His lawyer came out from the room. His lawyer gave my client the thumbs up as he approached him. Maybe he would get less than a year. What did that mean? The next morning I received a message on my cell phone. It was Collin asking emphatically that I call him back, which I promptly did. He didn’t even say hello. “I got probation!” Wow! I had told him stories of others I have counseled that have experienced God quite dramatically in their dire legal circumstances. Now he experienced the compassionate mercy of Jesus Christ in his real-life crisis. Considering the mandatory prison time he was supposed to receive according to Illinois law, it’s as though Collin was pardoned by this judge. This time, it wasn’t merely a sense, or curiosity, that God was involved. This time he knew it. It was evident and substantial. The God of the universe who does not owe Collin anything, was compassionate and merciful—real, engaged, and active in Collin’s life.
Like I was saying, I explained to him this difficult teaching about Jesus as the true bread of life—eternal life—sent from heaven. He would agree that eating Christ’s body and drinking his blood is hard to understand. He liked the analogy that Jesus used about the vine and branches (John 15:1-8) much better. I read the question Jesus asked the twelve core disciples after a bunch of avid followers turned and walked away bewildered: “Are you also going to leave?” I asked Collin how he thought they responded. He answered, “Where else are they gonna go?” I was stunned for a moment. That was an insightful thing to say for someone so new to faith. Then I told him how the disciples responded, as Peter spoke for them.
Simon Peter replied, “Lord, to whom would we go? You have the words that give eternal life. We believe, and we know you are the Holy One of God.” John 6:68 (NLT)
Collin said that that is how he felt in court. There was only one who could rescue him from what was surely to be his fate. He might not have been under government oppression like the Jews were at the time of Christ but prison would have changed all that. There isn’t much in life more oppressive than prison. Collin said “open sesame” (metaphorically speaking) and Jesus Christ removed his barrier to freedom making his way for escape. It is Jesus that has the words of life. Where else are you gonna go?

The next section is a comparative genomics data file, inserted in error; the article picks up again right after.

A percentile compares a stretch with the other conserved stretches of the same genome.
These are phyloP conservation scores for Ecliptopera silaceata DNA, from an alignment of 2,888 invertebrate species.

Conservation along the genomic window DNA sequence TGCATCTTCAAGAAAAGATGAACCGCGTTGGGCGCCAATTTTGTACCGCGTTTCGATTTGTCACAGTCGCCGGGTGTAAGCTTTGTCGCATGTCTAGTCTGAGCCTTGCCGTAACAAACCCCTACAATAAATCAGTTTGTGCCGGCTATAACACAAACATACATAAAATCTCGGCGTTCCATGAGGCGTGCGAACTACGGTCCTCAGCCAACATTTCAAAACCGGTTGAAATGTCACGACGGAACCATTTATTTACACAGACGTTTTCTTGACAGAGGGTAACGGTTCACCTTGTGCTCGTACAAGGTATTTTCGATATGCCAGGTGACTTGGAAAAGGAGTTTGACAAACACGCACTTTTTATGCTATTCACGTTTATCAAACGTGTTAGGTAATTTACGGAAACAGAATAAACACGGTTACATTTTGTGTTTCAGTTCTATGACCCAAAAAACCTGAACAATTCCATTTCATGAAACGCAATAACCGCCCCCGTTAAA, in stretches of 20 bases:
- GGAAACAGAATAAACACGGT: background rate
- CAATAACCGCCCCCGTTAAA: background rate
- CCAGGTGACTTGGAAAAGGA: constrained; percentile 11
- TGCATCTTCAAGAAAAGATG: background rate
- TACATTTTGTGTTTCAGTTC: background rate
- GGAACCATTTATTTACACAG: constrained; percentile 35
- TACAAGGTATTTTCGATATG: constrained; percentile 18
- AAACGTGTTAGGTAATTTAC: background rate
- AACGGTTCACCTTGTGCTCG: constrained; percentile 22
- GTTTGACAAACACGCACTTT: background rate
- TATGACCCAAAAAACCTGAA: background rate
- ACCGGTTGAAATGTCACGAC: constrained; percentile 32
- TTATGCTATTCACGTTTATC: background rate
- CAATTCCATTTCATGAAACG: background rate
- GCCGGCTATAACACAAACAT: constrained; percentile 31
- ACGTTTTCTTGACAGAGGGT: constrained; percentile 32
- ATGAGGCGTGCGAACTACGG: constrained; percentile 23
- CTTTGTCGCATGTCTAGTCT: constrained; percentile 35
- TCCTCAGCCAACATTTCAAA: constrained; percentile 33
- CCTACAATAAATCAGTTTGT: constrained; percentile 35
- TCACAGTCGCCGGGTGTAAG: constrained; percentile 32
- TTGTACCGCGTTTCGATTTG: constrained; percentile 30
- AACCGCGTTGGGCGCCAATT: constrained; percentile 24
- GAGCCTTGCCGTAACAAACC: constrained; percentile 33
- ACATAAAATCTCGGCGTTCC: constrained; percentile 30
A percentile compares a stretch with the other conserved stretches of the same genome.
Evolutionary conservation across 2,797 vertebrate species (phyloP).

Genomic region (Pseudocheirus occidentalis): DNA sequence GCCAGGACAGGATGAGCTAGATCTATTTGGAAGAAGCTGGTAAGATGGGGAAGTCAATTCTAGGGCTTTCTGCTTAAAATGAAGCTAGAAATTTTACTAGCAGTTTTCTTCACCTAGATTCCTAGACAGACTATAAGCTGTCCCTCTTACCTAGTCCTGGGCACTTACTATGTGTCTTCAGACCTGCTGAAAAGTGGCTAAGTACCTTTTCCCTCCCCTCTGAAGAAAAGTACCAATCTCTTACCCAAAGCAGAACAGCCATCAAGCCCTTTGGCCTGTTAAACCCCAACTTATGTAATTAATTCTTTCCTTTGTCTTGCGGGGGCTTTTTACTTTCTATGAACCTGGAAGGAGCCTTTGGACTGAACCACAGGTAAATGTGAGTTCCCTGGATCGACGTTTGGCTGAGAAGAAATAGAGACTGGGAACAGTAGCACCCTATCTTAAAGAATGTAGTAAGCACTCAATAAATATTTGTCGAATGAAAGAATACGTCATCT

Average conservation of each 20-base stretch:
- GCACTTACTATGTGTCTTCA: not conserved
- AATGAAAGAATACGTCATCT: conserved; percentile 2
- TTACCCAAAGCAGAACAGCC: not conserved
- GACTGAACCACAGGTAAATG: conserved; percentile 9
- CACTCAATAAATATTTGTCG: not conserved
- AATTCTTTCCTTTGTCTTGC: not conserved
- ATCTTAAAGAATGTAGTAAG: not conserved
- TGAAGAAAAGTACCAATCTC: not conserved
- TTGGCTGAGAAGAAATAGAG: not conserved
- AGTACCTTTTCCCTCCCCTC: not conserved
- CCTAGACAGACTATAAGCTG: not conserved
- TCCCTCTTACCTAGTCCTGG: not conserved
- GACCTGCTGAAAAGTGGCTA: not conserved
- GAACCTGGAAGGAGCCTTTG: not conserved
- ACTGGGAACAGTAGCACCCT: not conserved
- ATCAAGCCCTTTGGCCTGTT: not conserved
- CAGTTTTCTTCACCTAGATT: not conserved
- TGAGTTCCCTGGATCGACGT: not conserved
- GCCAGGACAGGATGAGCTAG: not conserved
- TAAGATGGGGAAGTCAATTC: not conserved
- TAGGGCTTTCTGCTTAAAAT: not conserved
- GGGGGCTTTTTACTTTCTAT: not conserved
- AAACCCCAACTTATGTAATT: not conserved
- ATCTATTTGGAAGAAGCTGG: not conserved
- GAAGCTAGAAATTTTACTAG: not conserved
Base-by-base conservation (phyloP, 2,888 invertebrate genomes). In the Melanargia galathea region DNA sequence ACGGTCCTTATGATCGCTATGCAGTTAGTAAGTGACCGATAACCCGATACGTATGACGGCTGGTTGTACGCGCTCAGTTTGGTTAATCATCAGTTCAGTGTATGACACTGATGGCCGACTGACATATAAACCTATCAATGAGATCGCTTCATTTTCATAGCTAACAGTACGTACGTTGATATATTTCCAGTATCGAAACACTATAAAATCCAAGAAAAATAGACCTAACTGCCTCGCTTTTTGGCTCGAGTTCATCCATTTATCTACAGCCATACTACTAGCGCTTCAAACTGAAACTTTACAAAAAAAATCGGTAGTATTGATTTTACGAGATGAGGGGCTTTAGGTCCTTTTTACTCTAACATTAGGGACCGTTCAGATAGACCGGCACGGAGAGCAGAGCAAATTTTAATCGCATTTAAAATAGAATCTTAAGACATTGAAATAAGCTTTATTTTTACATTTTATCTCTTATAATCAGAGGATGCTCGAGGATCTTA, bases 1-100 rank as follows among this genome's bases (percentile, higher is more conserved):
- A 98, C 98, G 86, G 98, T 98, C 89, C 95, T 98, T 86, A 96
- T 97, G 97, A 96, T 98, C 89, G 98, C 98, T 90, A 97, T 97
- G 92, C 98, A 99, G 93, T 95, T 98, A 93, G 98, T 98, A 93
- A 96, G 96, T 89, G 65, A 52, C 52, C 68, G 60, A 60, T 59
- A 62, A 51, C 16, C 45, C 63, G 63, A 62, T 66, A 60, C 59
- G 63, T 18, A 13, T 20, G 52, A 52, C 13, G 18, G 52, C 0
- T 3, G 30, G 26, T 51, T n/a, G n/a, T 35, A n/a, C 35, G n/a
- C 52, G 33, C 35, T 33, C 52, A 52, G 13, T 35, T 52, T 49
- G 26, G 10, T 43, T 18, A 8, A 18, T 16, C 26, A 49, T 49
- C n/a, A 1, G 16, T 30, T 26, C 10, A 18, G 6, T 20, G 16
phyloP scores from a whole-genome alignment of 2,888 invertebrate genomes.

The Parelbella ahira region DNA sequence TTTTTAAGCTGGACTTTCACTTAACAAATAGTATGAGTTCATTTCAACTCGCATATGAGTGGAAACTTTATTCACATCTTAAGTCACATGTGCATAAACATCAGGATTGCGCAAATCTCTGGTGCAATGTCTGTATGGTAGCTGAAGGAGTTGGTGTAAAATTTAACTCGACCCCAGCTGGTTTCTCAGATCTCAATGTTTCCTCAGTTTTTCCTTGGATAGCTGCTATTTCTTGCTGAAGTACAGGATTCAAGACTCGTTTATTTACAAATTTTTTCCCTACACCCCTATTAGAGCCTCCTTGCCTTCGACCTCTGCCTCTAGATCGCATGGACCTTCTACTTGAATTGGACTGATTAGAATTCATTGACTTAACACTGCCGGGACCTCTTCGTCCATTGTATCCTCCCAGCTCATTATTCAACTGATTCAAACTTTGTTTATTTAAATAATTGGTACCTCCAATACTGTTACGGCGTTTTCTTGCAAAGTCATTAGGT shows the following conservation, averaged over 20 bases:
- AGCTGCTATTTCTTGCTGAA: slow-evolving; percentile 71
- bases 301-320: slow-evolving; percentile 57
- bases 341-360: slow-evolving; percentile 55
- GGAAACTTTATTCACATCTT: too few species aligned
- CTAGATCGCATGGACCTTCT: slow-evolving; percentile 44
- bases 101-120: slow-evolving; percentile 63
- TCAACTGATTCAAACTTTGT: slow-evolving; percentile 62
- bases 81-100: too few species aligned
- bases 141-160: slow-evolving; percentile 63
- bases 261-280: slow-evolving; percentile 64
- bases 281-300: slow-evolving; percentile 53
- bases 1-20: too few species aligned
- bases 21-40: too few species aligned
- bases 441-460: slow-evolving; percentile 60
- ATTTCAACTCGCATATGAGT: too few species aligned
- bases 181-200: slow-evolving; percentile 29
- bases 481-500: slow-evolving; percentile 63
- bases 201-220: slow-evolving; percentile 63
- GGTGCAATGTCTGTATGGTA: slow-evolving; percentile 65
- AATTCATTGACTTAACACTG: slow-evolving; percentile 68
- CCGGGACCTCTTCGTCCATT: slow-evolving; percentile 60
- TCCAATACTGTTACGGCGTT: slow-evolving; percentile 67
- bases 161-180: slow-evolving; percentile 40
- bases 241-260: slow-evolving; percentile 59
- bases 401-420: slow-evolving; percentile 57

Remember that faith is the substance of things hoped for and the evidence of things unseen (Hebrews 11:1). Substance and evidence is knowledge and assurance. When you are in relationship with Jesus Christ to the extent that you hunger and thirst for him, you will know him. It will initiate a revolutionary event in your life and spirit that turns you toward Jesus, especially in the presence of your doubt. And when you have doubt in the presence of serious, even grave circumstances, you can believe with assurance in him because you know him. Jesus Christ is God with all authority. He is the Holy One of God, set apart from the imperfections and limitations that exist in this temporal world we live in. Trust in who you know. Hunger and thirst for the life he wants for you. He can and will give to you all that is his if you’ll let go of your ill-conceived notion of control and give yourself to Jesus.
But we who live by the Spirit eagerly wait to receive by faith the righteousness God has promised to us. Galatians 5:5 (NLT)
When you believe— body, mind, heart, and soul—that God is in control and has it all at his disposal, and that everything he has is yours if you want it (that’s what he said), then committing to live in relationship with Christ is actually quite simple. It is what makes the most sense. Then, you have committed to living in the authority of the one you came to believe.
What other choice do you have, really?
What do you believe… really believe… about God, today? Be sure!
“I do believe, but help me overcome my unbelief!” Mark 9:24 (NLT)